The Munnings Art Museum
The former home of the great sporting painter and scourge of modern art, Sir Alfred Munnings (1878-1959).
Similar studio museums...
- Hogarth's House, United Kingdom - the country home of William Hogarth 1697-1764) with a 'painter's studio' in the former stables
- Museo Sorolla Studio, Spain - the extensive home and studio of the Spanish 'gentleman-painter' Joaquín Sorolla Bastida (1863-1923)
- Atelier Cézanne, France - final studio of the great Impressionist Paul Cézanne (1839-1906), whose work Munnings famously claimed had 'corrupted art'
- Guided Tours
- Historic garden
- Family activities
Born in Mendham, Suffolk, and trained (part time) at Norwich School of Art, Sir Alfred Munnings spent much of his life in and around East Anglia. A major figure in the tradition of British horse painting, Munnings was celebrated for his depictions of English rural life. Immensely successful, yet controversial, he became the scourge of modern art in his position as President of the Royal Academy.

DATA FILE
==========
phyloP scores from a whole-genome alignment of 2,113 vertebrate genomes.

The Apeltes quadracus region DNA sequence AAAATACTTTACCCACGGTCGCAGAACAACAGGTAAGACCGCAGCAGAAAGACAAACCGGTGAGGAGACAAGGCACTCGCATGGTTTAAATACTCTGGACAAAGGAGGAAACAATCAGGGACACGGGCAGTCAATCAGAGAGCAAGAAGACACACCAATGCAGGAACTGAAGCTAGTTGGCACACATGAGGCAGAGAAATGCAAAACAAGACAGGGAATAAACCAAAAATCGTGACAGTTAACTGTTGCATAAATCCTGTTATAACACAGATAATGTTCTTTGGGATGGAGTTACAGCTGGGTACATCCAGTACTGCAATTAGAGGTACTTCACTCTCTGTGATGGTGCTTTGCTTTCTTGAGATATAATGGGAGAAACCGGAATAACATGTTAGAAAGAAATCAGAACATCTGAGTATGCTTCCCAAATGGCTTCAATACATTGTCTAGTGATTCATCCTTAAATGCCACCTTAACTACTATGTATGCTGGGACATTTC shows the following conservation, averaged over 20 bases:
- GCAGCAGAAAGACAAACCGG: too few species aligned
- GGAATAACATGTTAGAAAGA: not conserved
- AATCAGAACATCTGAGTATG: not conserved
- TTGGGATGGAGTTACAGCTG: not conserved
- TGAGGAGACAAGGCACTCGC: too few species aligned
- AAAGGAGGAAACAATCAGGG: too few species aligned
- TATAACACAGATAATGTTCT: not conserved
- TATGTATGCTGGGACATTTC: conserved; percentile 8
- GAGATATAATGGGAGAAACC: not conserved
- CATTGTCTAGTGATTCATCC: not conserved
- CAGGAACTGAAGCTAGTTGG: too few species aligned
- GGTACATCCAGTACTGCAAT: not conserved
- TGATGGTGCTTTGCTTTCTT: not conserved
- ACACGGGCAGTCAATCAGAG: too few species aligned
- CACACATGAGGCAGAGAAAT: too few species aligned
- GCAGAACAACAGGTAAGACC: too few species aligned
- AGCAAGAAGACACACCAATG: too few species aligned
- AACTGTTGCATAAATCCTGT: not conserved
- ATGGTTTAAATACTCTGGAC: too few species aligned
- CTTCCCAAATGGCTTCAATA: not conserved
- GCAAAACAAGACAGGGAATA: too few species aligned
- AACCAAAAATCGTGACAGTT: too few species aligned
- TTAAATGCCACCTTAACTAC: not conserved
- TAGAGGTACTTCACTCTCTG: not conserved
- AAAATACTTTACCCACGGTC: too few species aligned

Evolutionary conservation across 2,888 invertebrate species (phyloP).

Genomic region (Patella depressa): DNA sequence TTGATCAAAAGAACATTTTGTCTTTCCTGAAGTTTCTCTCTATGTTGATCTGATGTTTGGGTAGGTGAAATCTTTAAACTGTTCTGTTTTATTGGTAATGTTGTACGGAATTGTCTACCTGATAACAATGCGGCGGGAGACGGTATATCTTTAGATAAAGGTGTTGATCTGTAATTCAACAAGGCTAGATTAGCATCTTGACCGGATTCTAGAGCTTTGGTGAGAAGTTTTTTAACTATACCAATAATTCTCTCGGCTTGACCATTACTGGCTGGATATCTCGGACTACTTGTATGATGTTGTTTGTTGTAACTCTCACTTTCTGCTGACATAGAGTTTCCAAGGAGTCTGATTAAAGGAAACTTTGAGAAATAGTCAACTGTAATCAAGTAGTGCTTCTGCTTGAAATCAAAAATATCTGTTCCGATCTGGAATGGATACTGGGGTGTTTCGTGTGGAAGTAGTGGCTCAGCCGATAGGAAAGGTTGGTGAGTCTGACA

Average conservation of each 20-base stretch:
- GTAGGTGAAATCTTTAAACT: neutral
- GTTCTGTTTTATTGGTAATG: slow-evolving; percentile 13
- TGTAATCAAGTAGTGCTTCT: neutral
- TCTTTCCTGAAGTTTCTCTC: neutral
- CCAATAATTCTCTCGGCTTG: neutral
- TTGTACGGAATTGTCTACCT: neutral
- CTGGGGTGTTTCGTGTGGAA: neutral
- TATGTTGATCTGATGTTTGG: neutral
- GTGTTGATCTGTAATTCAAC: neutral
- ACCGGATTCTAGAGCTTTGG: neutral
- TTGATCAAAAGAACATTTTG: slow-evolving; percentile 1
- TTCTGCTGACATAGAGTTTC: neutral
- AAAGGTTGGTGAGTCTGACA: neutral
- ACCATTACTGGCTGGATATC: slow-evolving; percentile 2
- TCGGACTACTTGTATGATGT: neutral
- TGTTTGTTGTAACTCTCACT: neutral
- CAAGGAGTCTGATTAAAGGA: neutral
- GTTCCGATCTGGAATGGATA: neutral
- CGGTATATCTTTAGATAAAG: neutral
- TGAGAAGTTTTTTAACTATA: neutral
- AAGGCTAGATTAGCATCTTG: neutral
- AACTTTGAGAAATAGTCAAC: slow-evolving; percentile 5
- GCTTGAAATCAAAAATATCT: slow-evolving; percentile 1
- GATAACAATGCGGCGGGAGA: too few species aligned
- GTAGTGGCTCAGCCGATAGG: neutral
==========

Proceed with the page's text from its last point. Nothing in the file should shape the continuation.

Castle House was Munnings' home from 1919 until his death. He converted a stable room in the garden into his studio, and here he produced many of his famous paintings of horses. In 1920, he married Violet McBride, and he depicted both her and the house in the 1935 portrait My Wife, My Horse and Myself, currently on display in the Munnings Museum. After his death, Violet (now Lady Munnings) left the house and its collection in trust to the nation, and the museum opened in the early 1960s. Visitors to the Munnings Art Museum can explore the life and work of this prolific East Anglian artist in the context of the house's original interiors.